Is America a racist country? Or the greatest nation on earth? Or both or neither or some of each?
The Thomas B. Fordham Institute’s review of state standards for U.S. history and civics comes at a critical moment in American civic life. As a nation, we are failing to maintain a high functioning democratic society on multiple fronts.
Is America a racist country? Or the greatest nation on earth? Such a divisive question leaves little room for the complexity, richness, and nuance of our country’s past and present. But it’s the sort of question that often seems to get asked in today’s polarized environment. Small wonder, then, that the tattered condition of civics and U.S. history education constitutes a national crisis.
Ever since their creation and adoption over a decade ago, the Common Core State Standards (CCSS) have been hotly debated and intensely villainized. The backlash to the CCSS initially took many advocates and supporters by surprise, as state education standards have existed in the U.S.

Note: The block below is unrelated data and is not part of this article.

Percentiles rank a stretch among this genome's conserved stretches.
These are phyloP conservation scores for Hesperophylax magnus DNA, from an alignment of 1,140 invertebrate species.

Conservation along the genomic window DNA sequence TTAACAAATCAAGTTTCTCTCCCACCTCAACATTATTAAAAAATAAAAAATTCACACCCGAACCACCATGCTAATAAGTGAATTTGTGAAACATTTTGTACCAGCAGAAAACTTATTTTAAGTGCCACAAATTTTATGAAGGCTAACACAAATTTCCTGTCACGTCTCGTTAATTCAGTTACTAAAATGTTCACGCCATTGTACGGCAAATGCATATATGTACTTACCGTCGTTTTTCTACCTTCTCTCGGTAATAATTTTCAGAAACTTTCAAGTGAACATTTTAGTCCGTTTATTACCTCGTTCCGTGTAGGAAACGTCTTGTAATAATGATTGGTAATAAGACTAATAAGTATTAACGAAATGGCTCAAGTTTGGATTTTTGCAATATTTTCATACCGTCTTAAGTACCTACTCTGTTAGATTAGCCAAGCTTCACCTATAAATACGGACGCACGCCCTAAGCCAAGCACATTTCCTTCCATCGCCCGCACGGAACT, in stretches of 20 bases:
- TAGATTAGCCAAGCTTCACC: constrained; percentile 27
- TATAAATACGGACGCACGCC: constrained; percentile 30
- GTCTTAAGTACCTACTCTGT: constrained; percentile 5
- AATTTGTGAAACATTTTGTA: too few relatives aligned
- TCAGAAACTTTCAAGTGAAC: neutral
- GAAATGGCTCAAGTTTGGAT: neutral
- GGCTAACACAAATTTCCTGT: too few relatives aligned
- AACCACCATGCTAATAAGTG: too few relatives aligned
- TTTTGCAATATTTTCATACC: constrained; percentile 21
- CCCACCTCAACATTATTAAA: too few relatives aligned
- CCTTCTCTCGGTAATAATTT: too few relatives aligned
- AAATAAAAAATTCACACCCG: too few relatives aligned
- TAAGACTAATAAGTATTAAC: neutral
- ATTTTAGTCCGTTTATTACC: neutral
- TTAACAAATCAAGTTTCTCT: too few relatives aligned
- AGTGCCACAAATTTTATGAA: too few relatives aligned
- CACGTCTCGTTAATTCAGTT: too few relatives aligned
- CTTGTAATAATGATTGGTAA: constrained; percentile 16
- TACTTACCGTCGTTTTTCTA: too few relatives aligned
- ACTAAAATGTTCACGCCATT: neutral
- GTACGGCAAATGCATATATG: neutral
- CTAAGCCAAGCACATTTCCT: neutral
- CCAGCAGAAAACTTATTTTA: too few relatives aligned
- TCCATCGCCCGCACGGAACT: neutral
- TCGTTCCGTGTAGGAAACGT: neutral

When policymakers contend that their standards deserve to be replicated, especially when those policymakers lead big, highly regarded states like Florida, we at Fordham think their claims merit a closer look. So we gathered a team of expert reviewers to review the state's new standards, and published a new report based on their results. The verdict: Other states should indeed look for models to emulate, but they won’t find them in Florida.
A decade ago, states across the nation adopted the Common Core State Standards (CCSS) in an effort to raise the academic bar for their students. This has provoked countless political battles since then—including an especially intense one in Florida.